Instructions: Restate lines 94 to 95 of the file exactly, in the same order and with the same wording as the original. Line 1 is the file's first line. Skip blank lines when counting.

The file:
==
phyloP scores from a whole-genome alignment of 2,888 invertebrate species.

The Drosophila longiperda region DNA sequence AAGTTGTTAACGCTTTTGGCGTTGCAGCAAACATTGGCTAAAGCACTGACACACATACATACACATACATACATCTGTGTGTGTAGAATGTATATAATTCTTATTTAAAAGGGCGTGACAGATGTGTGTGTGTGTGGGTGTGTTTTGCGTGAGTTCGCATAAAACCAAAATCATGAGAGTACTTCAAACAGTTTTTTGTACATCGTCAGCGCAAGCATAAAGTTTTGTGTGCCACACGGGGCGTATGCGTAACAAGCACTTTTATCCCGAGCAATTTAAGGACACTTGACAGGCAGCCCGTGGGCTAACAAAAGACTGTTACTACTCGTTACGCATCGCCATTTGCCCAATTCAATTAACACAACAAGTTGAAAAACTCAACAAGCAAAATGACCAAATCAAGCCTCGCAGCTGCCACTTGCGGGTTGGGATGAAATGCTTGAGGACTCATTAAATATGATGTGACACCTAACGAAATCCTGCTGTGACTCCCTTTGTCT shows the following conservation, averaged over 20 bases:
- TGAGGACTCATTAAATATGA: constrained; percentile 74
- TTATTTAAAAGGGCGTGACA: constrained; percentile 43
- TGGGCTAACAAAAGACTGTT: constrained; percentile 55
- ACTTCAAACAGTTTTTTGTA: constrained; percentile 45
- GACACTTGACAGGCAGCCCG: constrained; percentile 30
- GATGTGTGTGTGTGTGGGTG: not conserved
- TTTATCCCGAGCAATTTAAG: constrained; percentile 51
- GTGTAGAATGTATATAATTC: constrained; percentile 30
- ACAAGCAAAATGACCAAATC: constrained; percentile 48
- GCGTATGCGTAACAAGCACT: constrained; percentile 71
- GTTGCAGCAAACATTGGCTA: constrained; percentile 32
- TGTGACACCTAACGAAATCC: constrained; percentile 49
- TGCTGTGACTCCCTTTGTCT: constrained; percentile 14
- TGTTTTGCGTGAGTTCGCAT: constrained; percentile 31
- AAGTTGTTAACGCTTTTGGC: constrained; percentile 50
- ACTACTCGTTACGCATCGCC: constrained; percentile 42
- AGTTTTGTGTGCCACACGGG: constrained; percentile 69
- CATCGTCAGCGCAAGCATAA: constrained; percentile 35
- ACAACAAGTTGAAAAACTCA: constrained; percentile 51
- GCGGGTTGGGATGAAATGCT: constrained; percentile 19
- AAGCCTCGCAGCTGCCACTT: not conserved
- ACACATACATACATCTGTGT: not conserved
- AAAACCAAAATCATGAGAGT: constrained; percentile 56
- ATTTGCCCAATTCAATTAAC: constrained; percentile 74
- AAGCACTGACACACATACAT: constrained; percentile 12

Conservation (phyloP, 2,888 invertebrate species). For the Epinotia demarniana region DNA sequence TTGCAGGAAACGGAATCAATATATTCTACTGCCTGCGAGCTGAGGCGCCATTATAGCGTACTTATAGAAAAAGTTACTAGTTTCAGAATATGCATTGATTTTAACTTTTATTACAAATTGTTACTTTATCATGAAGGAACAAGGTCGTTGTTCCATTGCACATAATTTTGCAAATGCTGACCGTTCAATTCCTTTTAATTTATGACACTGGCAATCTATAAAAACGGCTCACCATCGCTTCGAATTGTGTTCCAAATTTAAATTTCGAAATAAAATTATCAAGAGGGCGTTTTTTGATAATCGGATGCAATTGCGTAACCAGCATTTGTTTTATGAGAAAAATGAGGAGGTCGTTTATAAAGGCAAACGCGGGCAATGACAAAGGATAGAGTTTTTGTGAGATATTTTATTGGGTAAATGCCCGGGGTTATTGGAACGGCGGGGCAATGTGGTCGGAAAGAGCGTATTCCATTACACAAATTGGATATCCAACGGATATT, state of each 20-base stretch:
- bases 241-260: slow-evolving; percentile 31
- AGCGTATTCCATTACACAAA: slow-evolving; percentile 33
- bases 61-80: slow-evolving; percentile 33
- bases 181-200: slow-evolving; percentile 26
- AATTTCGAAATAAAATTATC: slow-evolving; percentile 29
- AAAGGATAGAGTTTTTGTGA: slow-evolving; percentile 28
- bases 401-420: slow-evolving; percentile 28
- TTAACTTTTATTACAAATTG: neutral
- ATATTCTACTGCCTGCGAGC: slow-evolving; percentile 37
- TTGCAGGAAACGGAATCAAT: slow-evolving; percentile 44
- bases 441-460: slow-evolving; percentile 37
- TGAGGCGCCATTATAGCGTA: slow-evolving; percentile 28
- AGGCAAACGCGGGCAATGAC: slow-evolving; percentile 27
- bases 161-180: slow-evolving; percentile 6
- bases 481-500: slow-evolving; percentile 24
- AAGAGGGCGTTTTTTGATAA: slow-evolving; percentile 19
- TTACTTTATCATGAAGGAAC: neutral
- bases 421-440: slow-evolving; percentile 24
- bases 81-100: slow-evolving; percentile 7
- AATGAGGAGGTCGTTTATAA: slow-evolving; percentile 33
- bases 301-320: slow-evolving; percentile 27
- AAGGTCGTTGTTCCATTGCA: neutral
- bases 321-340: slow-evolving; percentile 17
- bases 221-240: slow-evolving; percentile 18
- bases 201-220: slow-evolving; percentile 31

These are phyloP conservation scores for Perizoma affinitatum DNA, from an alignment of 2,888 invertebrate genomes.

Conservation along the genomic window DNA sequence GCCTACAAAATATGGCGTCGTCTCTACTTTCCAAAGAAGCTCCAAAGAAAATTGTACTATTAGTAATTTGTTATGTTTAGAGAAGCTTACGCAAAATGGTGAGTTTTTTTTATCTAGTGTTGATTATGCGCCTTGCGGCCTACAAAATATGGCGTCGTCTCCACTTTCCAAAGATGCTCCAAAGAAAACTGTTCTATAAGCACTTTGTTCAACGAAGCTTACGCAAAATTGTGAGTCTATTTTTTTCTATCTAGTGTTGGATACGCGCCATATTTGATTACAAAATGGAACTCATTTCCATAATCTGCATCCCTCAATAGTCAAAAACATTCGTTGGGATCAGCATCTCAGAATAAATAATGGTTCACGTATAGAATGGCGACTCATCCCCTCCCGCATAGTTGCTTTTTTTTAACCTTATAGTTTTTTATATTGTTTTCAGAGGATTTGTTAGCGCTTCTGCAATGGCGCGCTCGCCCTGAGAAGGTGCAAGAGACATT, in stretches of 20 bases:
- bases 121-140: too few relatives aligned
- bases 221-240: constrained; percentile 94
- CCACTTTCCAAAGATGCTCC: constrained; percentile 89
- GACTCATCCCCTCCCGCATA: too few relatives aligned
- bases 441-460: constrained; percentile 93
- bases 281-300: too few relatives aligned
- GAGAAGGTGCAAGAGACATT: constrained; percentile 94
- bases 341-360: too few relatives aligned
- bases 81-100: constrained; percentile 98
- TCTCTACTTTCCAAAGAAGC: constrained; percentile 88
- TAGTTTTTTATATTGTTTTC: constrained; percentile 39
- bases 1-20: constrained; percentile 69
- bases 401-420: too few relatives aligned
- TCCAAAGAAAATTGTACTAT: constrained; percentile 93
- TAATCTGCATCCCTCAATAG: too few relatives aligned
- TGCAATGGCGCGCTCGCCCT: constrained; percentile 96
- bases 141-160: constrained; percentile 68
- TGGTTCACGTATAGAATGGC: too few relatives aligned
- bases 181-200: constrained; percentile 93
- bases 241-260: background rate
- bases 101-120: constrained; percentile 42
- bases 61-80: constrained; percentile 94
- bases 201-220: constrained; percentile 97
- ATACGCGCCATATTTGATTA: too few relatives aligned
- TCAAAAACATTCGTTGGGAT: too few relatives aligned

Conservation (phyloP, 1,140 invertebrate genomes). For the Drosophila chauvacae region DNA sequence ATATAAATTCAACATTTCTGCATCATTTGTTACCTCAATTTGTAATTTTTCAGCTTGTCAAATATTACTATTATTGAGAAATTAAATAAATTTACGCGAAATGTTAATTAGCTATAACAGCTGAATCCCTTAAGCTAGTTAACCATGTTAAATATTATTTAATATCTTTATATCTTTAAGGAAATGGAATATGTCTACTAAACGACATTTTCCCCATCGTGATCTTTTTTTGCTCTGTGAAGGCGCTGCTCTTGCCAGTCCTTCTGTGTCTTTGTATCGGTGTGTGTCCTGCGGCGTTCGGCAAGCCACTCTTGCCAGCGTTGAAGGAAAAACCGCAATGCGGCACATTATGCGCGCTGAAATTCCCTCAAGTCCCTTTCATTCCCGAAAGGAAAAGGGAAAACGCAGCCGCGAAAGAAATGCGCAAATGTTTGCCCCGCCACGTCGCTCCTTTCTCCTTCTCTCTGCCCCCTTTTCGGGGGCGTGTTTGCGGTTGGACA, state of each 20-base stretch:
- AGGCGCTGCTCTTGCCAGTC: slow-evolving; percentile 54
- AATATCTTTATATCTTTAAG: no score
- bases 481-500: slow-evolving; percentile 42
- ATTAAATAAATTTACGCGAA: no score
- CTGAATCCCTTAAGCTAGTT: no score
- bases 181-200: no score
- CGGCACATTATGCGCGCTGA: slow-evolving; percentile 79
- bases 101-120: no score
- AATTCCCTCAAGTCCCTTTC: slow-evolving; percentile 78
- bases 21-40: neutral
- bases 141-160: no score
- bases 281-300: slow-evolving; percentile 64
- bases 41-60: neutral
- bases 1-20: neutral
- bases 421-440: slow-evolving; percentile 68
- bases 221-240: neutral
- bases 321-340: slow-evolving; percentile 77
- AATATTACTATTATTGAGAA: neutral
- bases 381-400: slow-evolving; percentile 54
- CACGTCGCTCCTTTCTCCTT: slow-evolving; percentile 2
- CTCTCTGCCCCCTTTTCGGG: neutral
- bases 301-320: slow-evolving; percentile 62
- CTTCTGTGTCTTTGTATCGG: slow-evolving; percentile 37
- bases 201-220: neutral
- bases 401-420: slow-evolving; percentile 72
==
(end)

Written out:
- bases 41-60: neutral
- bases 1-20: neutral